There is very minimal ST elevation in aVL (less than 1 mm). Now look at V2 where there is less than 1 mm of ST elevation. This cannot be normal (early repol) because there is a Q-wave. Also, the QTc is 483 ms. This is very suspicious for an LAD occlusion or subtotal occlusion.
The cath lab was activated and there was an 80% occlusive thrombus in the proximal LAD with TIMI II flow. A post cath ECG (below) shows even more ST elevation, with loss of R-wave in V2, and a much deeper Q-wave.
This was a very large territory at risk. The post-PCI ejection fraction was 40%, where it was normal before. The convalescent EF was 53%.
Even with a very subtle ECG, without the "required" 1 mm of ST elevation, there may be a subtotal coronary occlusion with very much myocardium at risk of permanent infarction.
In my study of 355 consecutive proven LAD occlusions, of which 212 were excluded because they were electrocardiographically obvious, there were 143 remaining consecutive electrocardiographically subtle proven total LAD occlusions. Of these 143, 17 (12%) had a mean (V2-v4) ST elevation at the J point of less than 1 mm and 14 (10%) had a mean equal to 1 mm. Thus, 22% of these subtle LAD occlusions, or at least 9% of all LAD occlusions, had a mean STE less than or equal to 1 mm. 19 had no lead with more than 1 mm and 8 had less than or equal to 1 mm in only one lead.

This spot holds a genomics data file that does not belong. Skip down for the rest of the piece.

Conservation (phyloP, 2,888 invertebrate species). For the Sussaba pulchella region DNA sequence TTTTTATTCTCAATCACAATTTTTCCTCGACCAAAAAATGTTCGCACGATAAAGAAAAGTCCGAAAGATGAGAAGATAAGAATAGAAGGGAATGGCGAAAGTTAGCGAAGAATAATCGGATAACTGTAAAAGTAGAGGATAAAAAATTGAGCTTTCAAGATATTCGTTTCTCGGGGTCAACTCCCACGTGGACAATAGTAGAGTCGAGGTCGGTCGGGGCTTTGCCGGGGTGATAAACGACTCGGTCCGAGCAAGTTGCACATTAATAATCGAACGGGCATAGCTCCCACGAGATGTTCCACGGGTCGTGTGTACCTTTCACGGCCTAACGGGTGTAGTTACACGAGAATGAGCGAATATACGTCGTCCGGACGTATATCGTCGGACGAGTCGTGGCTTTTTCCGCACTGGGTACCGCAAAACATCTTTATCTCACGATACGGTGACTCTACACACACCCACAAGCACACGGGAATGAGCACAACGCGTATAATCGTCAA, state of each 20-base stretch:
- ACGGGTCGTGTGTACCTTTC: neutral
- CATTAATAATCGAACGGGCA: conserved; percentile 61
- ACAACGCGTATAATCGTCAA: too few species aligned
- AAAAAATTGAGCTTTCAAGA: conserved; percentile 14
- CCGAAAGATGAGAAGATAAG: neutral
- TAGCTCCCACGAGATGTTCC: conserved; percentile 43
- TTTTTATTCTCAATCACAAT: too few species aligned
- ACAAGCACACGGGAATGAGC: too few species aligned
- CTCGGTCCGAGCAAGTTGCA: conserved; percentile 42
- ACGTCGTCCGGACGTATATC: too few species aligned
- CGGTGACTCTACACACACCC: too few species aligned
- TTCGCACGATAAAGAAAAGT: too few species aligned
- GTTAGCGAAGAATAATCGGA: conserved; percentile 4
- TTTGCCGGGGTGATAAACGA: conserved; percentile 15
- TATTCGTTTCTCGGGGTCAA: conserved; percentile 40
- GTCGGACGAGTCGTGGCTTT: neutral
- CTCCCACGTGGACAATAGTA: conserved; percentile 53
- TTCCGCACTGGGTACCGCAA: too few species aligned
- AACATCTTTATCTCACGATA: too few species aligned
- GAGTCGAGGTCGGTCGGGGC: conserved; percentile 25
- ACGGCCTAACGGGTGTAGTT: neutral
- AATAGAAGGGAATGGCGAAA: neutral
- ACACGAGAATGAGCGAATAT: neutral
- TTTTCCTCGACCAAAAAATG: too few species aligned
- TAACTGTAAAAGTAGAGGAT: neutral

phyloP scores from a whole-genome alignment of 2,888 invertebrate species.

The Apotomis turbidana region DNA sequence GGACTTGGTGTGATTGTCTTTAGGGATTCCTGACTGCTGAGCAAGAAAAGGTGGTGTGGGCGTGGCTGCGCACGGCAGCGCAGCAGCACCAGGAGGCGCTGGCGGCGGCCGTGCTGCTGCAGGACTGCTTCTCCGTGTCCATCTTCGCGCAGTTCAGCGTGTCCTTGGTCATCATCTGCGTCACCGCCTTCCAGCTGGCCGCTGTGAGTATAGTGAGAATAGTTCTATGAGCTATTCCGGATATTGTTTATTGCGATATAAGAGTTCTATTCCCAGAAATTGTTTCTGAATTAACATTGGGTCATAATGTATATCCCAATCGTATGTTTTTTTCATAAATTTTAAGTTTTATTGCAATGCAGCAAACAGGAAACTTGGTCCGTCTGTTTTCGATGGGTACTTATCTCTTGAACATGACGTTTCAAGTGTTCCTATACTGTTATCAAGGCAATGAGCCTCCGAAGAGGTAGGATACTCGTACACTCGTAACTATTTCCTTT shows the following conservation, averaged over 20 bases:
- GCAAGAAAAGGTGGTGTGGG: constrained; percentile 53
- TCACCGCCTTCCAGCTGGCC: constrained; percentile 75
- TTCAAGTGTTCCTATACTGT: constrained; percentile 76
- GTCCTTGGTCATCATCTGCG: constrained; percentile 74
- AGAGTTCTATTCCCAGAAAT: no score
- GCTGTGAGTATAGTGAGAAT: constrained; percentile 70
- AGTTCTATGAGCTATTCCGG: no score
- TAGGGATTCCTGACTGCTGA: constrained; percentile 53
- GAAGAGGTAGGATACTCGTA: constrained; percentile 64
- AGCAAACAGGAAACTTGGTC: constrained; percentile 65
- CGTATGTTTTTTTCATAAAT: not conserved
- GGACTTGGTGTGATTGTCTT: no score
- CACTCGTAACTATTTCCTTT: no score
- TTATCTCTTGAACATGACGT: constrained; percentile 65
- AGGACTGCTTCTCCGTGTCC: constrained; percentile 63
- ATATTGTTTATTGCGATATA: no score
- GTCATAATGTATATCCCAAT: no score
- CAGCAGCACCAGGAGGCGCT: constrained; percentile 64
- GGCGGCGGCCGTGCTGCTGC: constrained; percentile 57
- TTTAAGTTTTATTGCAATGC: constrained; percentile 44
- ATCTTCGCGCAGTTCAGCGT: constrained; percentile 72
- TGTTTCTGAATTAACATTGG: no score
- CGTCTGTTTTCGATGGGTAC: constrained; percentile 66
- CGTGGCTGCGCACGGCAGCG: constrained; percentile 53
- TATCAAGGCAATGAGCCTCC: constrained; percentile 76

Low R-wave amplitude was a better predictor of LAD occlusion than was ST elevation. QTc was very helpful as well. I have published several abstracts on this and am in the process of analyzing the data for a full manuscript.
In subtotal occlusions such as this one, the proportion with such subtle ST elevation is much higher.